Saturday, 18 November 2017

Red Gum Slab Table Build Part 3

The next step is to dovetail in the lower and upper stretchers. This is the lower stretcher detail with the entire frame turned upside down.

I used 12mm birch ply, which is permanently fixed to the lower stretcher and the dovetailed section will just be dry screwed. This joint will again not be visible but I stained it black to match the frame when it is ebonised.
The upper stretcher is also dovetailed, but not glued, so the entire frame can be dismantled when needed. I used 19mm thick material so it not visible under the top.

Dovetail ready to be planed flush. This dovetail was also cut by hand.

Everything is finished and disassembled. The next morning I give everything a final smooth and begin the ebonising.

The ebonising solution is made by dissolving fine steel wool in household vinegar.

After dissolving for a couple of weeks, I just strained the solution through some fine cloth and then a coffee filter. The Victorian Ash is a good wood for ebonising because it has a high level of natural tannins. Of course I experimented with several off-cuts before doing the entire frame. I wanted the frame to be a very dark black to match the pitch pockets in the slab. The results were great and better yet the process was non-toxic.

The frame is top coated with five coats of Danish Oil and ready for the slab top.

I shot some video on the day I did some final smoothing before ebonising. I am using the low slung smoothers that I make. This one is 6 & 5/8” long with an 1 & 1/2” wide blade. I find it easier and more enjoyable to push a smaller smoother. The narrower blade means that you make more passes however, with a little camber even this Ring-Porous, Victorian Ash comes up glassy smooth.

Saturday, 30 September 2017

Red Gum Slab Table Build Part 2

Here is a beautiful Red Gum slab that I purchased last year. (Click on any photo to enlarge)

It’s a monster! 2.4 meters long by 1.2 meters wide and 50 mm thick. It weighs approximately 150 kgs. First order of business was to fill all of the pitch pockets and checks with clear epoxy.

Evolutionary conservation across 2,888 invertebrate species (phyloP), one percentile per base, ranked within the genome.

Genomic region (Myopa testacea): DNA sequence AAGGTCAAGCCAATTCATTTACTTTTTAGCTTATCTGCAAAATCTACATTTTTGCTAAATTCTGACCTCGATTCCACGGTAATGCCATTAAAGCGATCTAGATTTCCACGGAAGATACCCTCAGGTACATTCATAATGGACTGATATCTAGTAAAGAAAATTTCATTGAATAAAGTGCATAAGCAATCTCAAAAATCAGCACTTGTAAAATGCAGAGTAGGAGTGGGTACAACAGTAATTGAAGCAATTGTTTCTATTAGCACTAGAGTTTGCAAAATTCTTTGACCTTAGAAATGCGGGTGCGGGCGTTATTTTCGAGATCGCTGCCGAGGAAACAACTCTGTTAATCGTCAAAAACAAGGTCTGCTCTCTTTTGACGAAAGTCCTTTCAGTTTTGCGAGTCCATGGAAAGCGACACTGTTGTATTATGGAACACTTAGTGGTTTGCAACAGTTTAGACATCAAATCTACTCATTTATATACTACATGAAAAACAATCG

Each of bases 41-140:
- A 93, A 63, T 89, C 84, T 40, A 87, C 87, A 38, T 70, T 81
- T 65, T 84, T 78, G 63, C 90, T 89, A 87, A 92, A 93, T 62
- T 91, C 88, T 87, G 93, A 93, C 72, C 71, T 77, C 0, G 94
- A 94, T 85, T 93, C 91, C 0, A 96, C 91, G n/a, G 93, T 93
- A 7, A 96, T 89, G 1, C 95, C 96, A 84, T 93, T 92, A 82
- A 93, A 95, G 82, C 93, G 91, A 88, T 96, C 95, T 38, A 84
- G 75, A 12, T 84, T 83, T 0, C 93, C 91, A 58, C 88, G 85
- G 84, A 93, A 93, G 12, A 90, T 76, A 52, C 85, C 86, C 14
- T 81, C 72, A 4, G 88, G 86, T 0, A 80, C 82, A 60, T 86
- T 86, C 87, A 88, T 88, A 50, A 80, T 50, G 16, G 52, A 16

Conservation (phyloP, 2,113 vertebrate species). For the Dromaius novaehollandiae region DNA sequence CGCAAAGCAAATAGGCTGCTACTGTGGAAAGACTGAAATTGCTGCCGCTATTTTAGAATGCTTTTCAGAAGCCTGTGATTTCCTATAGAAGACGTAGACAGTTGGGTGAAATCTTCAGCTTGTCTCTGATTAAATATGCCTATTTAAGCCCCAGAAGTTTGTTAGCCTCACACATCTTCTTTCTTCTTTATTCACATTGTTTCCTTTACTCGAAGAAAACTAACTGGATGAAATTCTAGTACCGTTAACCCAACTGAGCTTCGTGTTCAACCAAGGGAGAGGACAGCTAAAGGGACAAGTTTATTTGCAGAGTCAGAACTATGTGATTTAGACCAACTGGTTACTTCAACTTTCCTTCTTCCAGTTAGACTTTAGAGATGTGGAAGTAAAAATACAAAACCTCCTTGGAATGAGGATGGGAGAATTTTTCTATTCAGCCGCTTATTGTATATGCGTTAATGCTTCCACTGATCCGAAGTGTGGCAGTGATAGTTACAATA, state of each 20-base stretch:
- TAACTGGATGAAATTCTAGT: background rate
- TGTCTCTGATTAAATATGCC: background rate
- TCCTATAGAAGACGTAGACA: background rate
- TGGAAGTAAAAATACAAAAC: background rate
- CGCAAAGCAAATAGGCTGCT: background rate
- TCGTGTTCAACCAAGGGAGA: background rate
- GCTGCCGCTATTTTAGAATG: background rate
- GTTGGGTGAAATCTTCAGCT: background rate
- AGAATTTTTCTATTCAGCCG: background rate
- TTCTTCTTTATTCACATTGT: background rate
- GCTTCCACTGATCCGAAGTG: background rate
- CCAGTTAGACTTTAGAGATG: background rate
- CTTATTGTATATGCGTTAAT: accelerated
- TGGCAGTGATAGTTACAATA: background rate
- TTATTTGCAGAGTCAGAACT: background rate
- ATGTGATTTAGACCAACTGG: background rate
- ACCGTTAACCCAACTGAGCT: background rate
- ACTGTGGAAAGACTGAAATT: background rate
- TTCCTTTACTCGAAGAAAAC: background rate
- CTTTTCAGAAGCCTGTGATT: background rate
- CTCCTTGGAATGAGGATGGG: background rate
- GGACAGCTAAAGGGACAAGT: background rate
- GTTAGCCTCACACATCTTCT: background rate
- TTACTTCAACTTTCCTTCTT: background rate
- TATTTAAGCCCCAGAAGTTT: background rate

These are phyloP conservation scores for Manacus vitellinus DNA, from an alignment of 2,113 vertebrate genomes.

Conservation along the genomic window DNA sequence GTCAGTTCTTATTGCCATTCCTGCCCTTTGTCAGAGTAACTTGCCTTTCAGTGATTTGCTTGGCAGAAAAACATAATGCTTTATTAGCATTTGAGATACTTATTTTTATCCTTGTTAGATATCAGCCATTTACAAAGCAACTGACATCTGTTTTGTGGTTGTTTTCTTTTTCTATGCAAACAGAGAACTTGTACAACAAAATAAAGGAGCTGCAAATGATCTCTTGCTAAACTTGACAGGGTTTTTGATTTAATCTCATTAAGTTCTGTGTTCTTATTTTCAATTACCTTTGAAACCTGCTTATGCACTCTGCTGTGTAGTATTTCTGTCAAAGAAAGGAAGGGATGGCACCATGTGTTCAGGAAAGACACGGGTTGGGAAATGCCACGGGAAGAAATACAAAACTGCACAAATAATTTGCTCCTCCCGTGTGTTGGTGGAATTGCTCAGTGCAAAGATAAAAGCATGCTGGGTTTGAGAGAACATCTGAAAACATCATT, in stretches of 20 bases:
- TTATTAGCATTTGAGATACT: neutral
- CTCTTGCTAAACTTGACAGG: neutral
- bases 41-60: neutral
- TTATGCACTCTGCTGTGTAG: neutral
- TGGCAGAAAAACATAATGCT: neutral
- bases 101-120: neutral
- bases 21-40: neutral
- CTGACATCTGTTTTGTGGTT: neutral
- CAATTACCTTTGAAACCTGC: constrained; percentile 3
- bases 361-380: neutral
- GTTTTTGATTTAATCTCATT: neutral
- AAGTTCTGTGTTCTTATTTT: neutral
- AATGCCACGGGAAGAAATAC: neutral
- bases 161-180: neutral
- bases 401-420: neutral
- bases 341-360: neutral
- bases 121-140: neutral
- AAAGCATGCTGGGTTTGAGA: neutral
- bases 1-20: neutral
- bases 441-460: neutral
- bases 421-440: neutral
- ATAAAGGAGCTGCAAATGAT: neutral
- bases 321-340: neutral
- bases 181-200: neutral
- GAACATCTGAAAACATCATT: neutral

The more meticulous you are with the filling process, the better the finish you will get. Here is the top after a good polish and eight coats of Danish Oil.

The lower frame was a good challenge and pretty labour intensive. It involved cutting some big, half blind dovetails. Even though this joint will be hidden, perfect accuracy was important because of the massive weight of the top. Sloppy joinery would not hold up. The added challenge was that the frame was angled at 5 ½ degrees. I have cut many dovetails but it was surprising how this angle made it tricky to sight my lines when cutting. Also the Victorian Ash is 44 mm thick. After cutting all of the tails with my dovetail saw, I carefully lay out the pins.

You can see from the photo how I used an off-cut to register the 5 ½ degree angle to lay out the pins. Then I used my Lie Neilson dovetail saw to cut the pins.

A series of relief cuts are made and then the first section of waste can be removed with a Jeweller’s saw.

Then I switched to a more aggressive Coping saw to remove the remaining waste.

Removing the rest of the waste involves many hours of chiselling. You know the quote “To understand you must do”.
A glue up of this scale is always stressful but, my careful layout and accurate sawing and chiselling paid off.

In my next blog, I will finish up with the build of the base by showing the dovetailing of the the upper and lower stretchers. Then I will show ebonising and applying the Danish Oil finish.

Saturday, 24 June 2017

Red Gum Slab Table

Sorry it’s been a while! Got the kitchen and laundry finished. (Click on any photo to enlarge).

We also have had our en-suite bathroom renovated over the last few months and I decided to make the vanity. The drawers are made from Birch ply and the solid wood is Victorian Ash.

The drawers are finished with my own homemade beeswax finish, which smells beautiful. The Vic Ash is finished with Danish oil. Re-sawing the Vic Ash was a good effort for my 14” bandsaw.

I only have a small thicknesser, so once the panels were jointed and glued I worked them to finished dimension with handplanes. It is always nice to find a reason to use my beautiful, Lie-Nielson #8.

I was just about to get back into some plane making, when this Red Gum slab caught my eye.

Here is a sneak peak photo of the progress. I will go through the building process in detail in my next blog.